If you're a Republican political consultant, this year you've probably had your clients look into your eyes, fear and desperation on their faces, and ask, "What are we going to do?" It's not an easy question to answer, given that we may be headed for a wave election. The thing about waves is that they push past everything before them, which in a political context means that the characteristics of individual districts and candidates matter less and less as the wave sweeps over.
But Republicans have a plan, in the form of two magic words that will turn the electorate back their way: Hillary Clinton.
You remember her, right? Wrote a book, makes the occasional public appearance, not actually president of the United States, and exceedingly unlikely to destroy your life?
No matter. "With control of Congress up for grabs this fall, the GOP's most powerful players are preparing to spend big on plans to feature Clinton as a central villain in attack ads against vulnerable Democrats nationwide," reports the Associated Press. "We're going to make them own her," says a Republican Party spokesperson.
So get your "Trump That Bitch" T-shirt out from the bottom of the drawer, because it's time to stoke those fires of hate once more. Sometimes it'll just be "My opponent loves Hillary. Well, I say we don't need more Hillary here in West Flurdburt!" At other times, it'll be about defending President Trump. "Nothing's been turned up except that Hillary Clinton is the real guilty party here," says a Senate candidate in Indiana about Robert Mueller's probe. "We don't need to investigate our president, we need to arrest Hillary," says an ad for West Virginia Senate candidate Don Blankenship, who may be the most despicable human being running for office this year.
Blankenship, a coal magnate, recently spent a year in prison after being convicted of conspiracy to violate mine safety laws in the Upper Big Branch mine explosion that killed 29 people. He is unrepentant. But he's hardly the only Republican candidate sounding like he's trying to rerun Trump's 2016 race in 2018. The question is, can it possibly work?
It's hard to see how. It's true that Republicans still dislike Hillary Clinton, but that's not likely to be a powerful motivating force in the midterms. While I try never to underestimate the depths of stupidity to which the electorate can sink, is anyone really going to rush to the polls to give the finger to someone who isn't in office now and never will be again?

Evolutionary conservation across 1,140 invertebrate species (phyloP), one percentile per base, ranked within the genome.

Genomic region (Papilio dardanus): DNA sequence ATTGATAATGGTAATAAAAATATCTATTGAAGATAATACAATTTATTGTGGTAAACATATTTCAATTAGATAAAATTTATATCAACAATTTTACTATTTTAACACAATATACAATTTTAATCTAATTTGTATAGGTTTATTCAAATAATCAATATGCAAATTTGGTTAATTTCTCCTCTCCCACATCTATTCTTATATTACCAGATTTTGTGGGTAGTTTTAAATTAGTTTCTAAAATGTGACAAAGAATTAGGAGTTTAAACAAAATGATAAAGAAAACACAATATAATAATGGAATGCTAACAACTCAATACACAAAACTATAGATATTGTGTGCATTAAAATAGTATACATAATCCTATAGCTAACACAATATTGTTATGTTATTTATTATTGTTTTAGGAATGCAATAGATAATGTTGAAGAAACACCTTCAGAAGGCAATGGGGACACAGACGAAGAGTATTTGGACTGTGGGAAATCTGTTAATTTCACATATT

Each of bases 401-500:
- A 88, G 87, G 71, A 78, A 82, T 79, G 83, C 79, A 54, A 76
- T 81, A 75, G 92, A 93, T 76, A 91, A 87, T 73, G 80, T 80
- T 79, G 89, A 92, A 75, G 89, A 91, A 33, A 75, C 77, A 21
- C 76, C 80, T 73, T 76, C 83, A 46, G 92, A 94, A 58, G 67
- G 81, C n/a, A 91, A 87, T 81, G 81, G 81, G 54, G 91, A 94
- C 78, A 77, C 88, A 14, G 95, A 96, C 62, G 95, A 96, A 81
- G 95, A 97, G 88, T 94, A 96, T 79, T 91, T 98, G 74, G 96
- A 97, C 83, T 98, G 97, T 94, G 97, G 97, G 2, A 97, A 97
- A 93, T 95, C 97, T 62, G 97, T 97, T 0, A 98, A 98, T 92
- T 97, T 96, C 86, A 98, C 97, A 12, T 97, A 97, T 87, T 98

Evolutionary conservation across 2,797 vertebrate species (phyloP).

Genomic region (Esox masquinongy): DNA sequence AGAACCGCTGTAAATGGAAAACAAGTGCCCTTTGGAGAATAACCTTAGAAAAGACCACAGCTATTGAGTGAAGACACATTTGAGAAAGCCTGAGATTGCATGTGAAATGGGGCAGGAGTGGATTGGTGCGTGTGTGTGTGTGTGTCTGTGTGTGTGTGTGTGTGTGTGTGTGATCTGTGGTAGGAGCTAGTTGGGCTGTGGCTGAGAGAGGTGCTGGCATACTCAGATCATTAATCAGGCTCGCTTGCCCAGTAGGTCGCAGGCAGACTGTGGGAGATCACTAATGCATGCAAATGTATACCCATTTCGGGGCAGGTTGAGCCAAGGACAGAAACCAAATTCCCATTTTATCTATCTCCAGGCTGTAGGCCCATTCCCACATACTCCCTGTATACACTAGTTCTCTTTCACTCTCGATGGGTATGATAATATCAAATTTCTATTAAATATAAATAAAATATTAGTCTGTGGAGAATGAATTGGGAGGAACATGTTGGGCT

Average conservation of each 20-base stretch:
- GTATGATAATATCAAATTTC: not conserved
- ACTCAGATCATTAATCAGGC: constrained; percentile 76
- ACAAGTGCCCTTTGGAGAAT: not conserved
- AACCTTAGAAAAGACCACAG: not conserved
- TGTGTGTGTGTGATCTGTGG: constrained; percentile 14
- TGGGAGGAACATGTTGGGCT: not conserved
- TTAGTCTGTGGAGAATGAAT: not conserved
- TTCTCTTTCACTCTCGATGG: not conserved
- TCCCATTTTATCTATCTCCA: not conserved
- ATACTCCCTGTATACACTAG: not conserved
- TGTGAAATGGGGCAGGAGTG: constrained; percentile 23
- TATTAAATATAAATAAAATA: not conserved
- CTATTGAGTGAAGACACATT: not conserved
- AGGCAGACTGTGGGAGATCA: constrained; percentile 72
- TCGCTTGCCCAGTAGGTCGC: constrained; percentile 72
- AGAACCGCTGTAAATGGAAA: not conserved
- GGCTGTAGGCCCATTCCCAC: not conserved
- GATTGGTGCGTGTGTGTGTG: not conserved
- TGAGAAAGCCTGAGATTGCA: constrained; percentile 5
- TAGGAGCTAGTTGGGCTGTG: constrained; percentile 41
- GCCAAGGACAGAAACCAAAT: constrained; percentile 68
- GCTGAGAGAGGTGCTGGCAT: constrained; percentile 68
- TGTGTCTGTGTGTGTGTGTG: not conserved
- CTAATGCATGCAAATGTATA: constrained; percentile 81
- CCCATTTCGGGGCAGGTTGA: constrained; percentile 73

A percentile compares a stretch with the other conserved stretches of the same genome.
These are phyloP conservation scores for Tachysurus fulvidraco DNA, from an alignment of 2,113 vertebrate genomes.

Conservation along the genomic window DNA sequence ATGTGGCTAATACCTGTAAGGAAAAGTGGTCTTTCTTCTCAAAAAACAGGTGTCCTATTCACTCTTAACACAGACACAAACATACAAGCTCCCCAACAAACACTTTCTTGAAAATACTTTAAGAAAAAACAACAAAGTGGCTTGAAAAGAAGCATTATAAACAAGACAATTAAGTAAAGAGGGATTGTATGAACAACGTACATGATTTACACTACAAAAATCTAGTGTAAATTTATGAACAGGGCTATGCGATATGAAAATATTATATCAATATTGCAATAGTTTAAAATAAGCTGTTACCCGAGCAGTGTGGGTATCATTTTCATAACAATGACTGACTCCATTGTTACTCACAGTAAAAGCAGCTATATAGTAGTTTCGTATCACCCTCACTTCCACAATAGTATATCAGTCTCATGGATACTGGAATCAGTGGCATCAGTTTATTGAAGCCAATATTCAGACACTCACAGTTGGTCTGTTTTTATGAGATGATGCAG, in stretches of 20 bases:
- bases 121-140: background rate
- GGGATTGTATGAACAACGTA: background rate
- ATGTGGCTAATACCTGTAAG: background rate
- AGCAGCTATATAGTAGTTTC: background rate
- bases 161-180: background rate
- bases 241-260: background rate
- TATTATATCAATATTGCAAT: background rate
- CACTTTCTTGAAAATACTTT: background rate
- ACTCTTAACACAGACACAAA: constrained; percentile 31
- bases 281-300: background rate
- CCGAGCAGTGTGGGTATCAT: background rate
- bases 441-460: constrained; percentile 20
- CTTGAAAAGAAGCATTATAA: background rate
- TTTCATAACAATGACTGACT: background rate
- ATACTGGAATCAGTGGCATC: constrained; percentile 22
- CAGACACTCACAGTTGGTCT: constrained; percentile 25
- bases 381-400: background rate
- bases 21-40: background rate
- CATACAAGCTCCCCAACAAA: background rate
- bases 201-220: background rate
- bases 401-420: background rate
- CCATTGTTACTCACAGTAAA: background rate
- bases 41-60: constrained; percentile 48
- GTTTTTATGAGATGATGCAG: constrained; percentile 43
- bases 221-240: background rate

Meanwhile, Republicans in contested primaries are competing to see who can prove themselves the most enthusiastic allies of the president. Even that, however, has its limits, because Trump is not on the ballot.
And while the 2018 election might excite Democrats with the prospect of wounding Trump, defending him just doesn't offer the same thrill. That was the thing about 2016: For many of Trump's supporters, the very fact that Trump's election was shocking and unexpected was what made it so exciting. It was intoxicating, an almost orgasmic explosion of rage, like walking up to everyone you've ever hated — your boss, your ex-wife, that guy who cut you off in traffic, some elitist professor you saw on TV — and punching them right in the face.
But once the blow lands, it's done. In November, the MAGA crowd won't be able to elect Trump for the first time all over again, with all the empowerment that provided. They won't even be electing Trump.
This isn't a dilemma unique to Trump, however. The party holding the White House usually loses seats in the midterm in part because it's hard to get people whipped up from that position. The only times in recent history when a president didn't lose serious ground in a midterm were 2002, when everyone was mad at al Qaeda, and 1998, when everyone was mad at the Republicans over the impeachment of Bill Clinton. Today, voters aren't mad at Democrats. They're mad at the president.
The problem is compounded by the fact that Republicans don't have a lot to show for their year and a half in complete control of Washington. Their biggest accomplishment, the tax cut bill, has been a political dud; according to a recent Gallup poll, a majority of Americans still oppose it and only 18 percent say it lowered their taxes.
Which means Republicans will go back to the oldies, like a singer telling the graying crowd at a nightclub, "Let's take a walk down memory lane, with a little number you might remember. It's called, 'To Hell With You, Hillary Clinton.' I think you know the words."